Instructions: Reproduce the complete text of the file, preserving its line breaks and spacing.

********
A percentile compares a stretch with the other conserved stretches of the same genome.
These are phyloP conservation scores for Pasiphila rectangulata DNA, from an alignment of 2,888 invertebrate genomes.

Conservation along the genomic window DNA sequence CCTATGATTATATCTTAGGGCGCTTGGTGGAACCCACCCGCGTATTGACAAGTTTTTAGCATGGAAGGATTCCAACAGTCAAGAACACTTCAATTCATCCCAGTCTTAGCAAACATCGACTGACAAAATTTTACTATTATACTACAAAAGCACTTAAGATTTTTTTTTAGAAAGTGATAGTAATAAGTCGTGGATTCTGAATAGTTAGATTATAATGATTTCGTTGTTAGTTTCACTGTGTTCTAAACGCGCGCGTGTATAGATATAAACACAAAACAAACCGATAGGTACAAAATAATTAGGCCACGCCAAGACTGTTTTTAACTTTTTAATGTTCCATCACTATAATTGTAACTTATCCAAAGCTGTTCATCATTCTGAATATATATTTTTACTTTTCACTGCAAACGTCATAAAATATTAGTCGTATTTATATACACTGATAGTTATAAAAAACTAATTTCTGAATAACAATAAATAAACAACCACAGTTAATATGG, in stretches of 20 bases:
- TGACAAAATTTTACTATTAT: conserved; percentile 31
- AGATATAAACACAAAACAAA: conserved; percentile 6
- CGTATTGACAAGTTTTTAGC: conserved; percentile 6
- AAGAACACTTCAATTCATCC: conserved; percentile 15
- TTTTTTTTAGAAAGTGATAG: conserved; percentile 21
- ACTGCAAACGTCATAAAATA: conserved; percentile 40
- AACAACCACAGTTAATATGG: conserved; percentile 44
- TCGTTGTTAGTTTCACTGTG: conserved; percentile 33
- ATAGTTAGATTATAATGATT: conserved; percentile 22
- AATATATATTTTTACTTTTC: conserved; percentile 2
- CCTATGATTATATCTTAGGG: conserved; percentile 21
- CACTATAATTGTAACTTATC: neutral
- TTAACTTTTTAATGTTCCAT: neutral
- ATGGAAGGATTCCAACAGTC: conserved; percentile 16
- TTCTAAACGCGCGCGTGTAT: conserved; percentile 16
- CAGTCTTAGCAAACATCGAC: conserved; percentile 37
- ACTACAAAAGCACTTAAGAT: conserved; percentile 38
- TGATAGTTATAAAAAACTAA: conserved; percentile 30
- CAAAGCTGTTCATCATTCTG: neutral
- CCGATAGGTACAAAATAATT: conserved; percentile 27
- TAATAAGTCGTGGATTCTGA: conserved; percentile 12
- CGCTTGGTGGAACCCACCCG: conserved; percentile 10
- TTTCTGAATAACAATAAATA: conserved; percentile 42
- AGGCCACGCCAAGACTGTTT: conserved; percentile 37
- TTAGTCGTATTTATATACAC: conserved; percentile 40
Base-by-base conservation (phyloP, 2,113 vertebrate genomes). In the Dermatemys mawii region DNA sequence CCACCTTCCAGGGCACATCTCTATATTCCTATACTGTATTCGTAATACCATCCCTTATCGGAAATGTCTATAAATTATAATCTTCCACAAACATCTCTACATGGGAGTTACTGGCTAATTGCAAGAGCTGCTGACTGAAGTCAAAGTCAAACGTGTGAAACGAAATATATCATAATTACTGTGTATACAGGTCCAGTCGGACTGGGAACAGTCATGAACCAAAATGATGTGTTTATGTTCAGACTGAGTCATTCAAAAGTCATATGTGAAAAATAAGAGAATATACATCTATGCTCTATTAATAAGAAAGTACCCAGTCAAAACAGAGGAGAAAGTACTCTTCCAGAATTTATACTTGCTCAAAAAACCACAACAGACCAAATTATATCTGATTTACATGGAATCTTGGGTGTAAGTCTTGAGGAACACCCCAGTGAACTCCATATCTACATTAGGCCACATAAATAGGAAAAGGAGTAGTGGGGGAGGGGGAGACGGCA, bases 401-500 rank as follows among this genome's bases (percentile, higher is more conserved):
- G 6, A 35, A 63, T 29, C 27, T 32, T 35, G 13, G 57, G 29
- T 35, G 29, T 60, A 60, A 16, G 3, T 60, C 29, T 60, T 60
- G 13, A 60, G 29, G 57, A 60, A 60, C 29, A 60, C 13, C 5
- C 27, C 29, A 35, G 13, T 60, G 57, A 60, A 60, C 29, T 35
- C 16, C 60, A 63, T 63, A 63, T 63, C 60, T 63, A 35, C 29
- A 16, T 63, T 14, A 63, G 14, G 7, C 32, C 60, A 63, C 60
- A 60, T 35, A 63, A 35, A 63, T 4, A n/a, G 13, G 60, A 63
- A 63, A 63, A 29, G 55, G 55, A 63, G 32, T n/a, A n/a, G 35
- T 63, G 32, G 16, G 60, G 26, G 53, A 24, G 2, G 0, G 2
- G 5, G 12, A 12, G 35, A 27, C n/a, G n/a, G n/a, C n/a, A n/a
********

A percentile compares a stretch with the other conserved stretches of the same genome.
These are phyloP conservation scores for Pasiphila rectangulata DNA, from an alignment of 2,888 invertebrate genomes.

Conservation along the genomic window DNA sequence CCTATGATTATATCTTAGGGCGCTTGGTGGAACCCACCCGCGTATTGACAAGTTTTTAGCATGGAAGGATTCCAACAGTCAAGAACACTTCAATTCATCCCAGTCTTAGCAAACATCGACTGACAAAATTTTACTATTATACTACAAAAGCACTTAAGATTTTTTTTTAGAAAGTGATAGTAATAAGTCGTGGATTCTGAATAGTTAGATTATAATGATTTCGTTGTTAGTTTCACTGTGTTCTAAACGCGCGCGTGTATAGATATAAACACAAAACAAACCGATAGGTACAAAATAATTAGGCCACGCCAAGACTGTTTTTAACTTTTTAATGTTCCATCACTATAATTGTAACTTATCCAAAGCTGTTCATCATTCTGAATATATATTTTTACTTTTCACTGCAAACGTCATAAAATATTAGTCGTATTTATATACACTGATAGTTATAAAAAACTAATTTCTGAATAACAATAAATAAACAACCACAGTTAATATGG, in stretches of 20 bases:
- TGACAAAATTTTACTATTAT: conserved; percentile 31
- AGATATAAACACAAAACAAA: conserved; percentile 6
- CGTATTGACAAGTTTTTAGC: conserved; percentile 6
- AAGAACACTTCAATTCATCC: conserved; percentile 15
- TTTTTTTTAGAAAGTGATAG: conserved; percentile 21
- ACTGCAAACGTCATAAAATA: conserved; percentile 40
- AACAACCACAGTTAATATGG: conserved; percentile 44
- TCGTTGTTAGTTTCACTGTG: conserved; percentile 33
- ATAGTTAGATTATAATGATT: conserved; percentile 22
- AATATATATTTTTACTTTTC: conserved; percentile 2
- CCTATGATTATATCTTAGGG: conserved; percentile 21
- CACTATAATTGTAACTTATC: neutral
- TTAACTTTTTAATGTTCCAT: neutral
- ATGGAAGGATTCCAACAGTC: conserved; percentile 16
- TTCTAAACGCGCGCGTGTAT: conserved; percentile 16
- CAGTCTTAGCAAACATCGAC: conserved; percentile 37
- ACTACAAAAGCACTTAAGAT: conserved; percentile 38
- TGATAGTTATAAAAAACTAA: conserved; percentile 30
- CAAAGCTGTTCATCATTCTG: neutral
- CCGATAGGTACAAAATAATT: conserved; percentile 27
- TAATAAGTCGTGGATTCTGA: conserved; percentile 12
- CGCTTGGTGGAACCCACCCG: conserved; percentile 10
- TTTCTGAATAACAATAAATA: conserved; percentile 42
- AGGCCACGCCAAGACTGTTT: conserved; percentile 37
- TTAGTCGTATTTATATACAC: conserved; percentile 40
Base-by-base conservation (phyloP, 2,113 vertebrate genomes). In the Dermatemys mawii region DNA sequence CCACCTTCCAGGGCACATCTCTATATTCCTATACTGTATTCGTAATACCATCCCTTATCGGAAATGTCTATAAATTATAATCTTCCACAAACATCTCTACATGGGAGTTACTGGCTAATTGCAAGAGCTGCTGACTGAAGTCAAAGTCAAACGTGTGAAACGAAATATATCATAATTACTGTGTATACAGGTCCAGTCGGACTGGGAACAGTCATGAACCAAAATGATGTGTTTATGTTCAGACTGAGTCATTCAAAAGTCATATGTGAAAAATAAGAGAATATACATCTATGCTCTATTAATAAGAAAGTACCCAGTCAAAACAGAGGAGAAAGTACTCTTCCAGAATTTATACTTGCTCAAAAAACCACAACAGACCAAATTATATCTGATTTACATGGAATCTTGGGTGTAAGTCTTGAGGAACACCCCAGTGAACTCCATATCTACATTAGGCCACATAAATAGGAAAAGGAGTAGTGGGGGAGGGGGAGACGGCA, bases 401-500 rank as follows among this genome's bases (percentile, higher is more conserved):
- G 6, A 35, A 63, T 29, C 27, T 32, T 35, G 13, G 57, G 29
- T 35, G 29, T 60, A 60, A 16, G 3, T 60, C 29, T 60, T 60
- G 13, A 60, G 29, G 57, A 60, A 60, C 29, A 60, C 13, C 5
- C 27, C 29, A 35, G 13, T 60, G 57, A 60, A 60, C 29, T 35
- C 16, C 60, A 63, T 63, A 63, T 63, C 60, T 63, A 35, C 29
- A 16, T 63, T 14, A 63, G 14, G 7, C 32, C 60, A 63, C 60
- A 60, T 35, A 63, A 35, A 63, T 4, A n/a, G 13, G 60, A 63
- A 63, A 63, A 29, G 55, G 55, A 63, G 32, T n/a, A n/a, G 35
- T 63, G 32, G 16, G 60, G 26, G 53, A 24, G 2, G 0, G 2
- G 5, G 12, A 12, G 35, A 27, C n/a, G n/a, G n/a, C n/a, A n/a